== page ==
13

mobile application in history. At the time this complaint was filed, mobile users were spending

14

more time playing Pokémon Go than using other popular applications such as Facebook and

15

Twitter.
16
17

5.

However, within days of the game’s release, it became clear that a number of the

18

GPS coordinates that Defendants had designated as Pokéstops and Pokémon gyms were, in fact,

19

on or directly adjacent to private property, and that Defendants had placed these Pokéstops and

20

Pokémon gyms without the consent of the properties’ owners.

21

6.

Plaintiff discovered as much when, during the week of Pokémon Go’s release,

22
23

strangers began lingering outside of his home with their phones in hand. At least five individuals

24

knocked on Plaintiff’s door and asked for access to Plaintiff’s backyard in order to “catch”

25

Pokémon that the game had placed at Plaintiff’s residence in West Orange, New Jersey—without

26

Plaintiff’s permission.

27
28

3

Case 4:16-cv-04300-KAW Document 1 Filed 07/29/16 Page 4 of 16

1
2

7.

Plaintiff’s situation is far from unique. Indeed, in the weeks following the release

of Pokémon Go, it became apparent that Niantic had designated properties as Pokéstops and

3

Pokémon gyms without seeking permission from property owners and with flagrant disregard for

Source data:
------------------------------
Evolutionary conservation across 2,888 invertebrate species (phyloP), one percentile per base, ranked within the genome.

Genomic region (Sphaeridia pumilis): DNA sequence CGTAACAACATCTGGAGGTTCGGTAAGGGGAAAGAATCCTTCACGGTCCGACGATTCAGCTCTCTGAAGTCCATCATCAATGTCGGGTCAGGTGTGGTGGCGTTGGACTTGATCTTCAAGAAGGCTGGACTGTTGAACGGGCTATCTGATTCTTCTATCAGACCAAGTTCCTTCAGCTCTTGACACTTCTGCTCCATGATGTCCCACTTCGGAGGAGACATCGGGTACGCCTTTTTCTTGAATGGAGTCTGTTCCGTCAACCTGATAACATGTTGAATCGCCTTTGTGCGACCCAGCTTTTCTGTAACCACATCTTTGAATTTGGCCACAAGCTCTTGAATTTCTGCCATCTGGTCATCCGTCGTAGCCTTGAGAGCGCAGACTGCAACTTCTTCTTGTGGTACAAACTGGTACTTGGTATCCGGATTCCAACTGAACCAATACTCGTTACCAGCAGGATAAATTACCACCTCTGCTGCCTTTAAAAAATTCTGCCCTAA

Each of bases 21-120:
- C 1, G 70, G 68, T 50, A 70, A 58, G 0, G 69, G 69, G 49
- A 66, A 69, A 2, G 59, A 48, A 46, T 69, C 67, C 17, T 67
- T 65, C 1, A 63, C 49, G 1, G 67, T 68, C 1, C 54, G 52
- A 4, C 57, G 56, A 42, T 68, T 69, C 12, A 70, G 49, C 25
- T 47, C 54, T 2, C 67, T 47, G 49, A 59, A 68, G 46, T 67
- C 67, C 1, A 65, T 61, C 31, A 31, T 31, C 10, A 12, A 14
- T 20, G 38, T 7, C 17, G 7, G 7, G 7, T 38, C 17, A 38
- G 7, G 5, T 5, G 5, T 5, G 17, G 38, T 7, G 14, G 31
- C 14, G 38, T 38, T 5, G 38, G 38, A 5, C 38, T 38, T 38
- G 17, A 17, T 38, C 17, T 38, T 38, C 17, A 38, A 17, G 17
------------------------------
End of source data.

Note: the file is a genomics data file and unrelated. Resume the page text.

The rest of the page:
4
5

the foreseeable consequences of doing so. Shortly after the game’s release, an individual whose

6

Massachusetts home Niantic designated as a Pokémon gym reported more than 15 uninvited

7

visitors in the space of only a few hours, and many more visitors over the following days. An

8

Alabama cemetery complained that the presence of Pokémon Go players was detracting from the

9

cemetery’s decorum. Indeed, Niantic even placed three Pokéstops within the United States

10
11
12

Holocaust Memorial Museum in Washington, D.C., prompting a complaint from the museum.
8.

The intentional, unauthorized placement of Pokéstops and Pokémon gyms on or

13

near the property of Plaintiff and other members of the proposed class constitutes a continuing

14

invasion of the class members’ use and enjoyment of their land, committed by Niantic on an

15

ongoing basis for Defendants’ profit. On the basis of the foregoing acts and practices, Defendant

16
17

Niantic is liable for nuisance and all Defendants have been unjustly enriched.
JURISDICTION AND VENUE

18
19
20

9.

The Court has subject matter jurisdiction over this action pursuant to the Class

Action Fairness Act of 2005, 28 U.S.C. § 1332(d), because the aggregate amount in controversy

21

exceeds $5,000,000.00 and there is diversity between a plaintiff and a defendant.
22
23

10.

Venue is proper in this district pursuant to 28 U.S.C. § 1391 because Defendant

24

Niantic is headquartered in this district and a substantial part of the events giving rise to the claim

25

occurred within this district.

26
27
28

4

Case 4:16-cv-04300-KAW Document 1 Filed 07/29/16 Page 5 of 16

1
2
3

PARTIES
11.

Plaintiff Jeffrey Marder is a resident of West Orange, New Jersey. As described

supra at ¶ 6, Defendant Niantic’s placement of Pokémon on or near Plaintiff’s property caused

4
5
6

Pokémon Go players to interfere with Plaintiff’s use and enjoyment of his property.
12.

Defendant Niantic, Inc. is a software development company headquartered in San

7

Francisco, California 94105. The company was formed in 2002 as Niantic Labs, an internal startup

8

at Google Inc., and spun off as an independent entity in October 2015. Niantic is the developer

9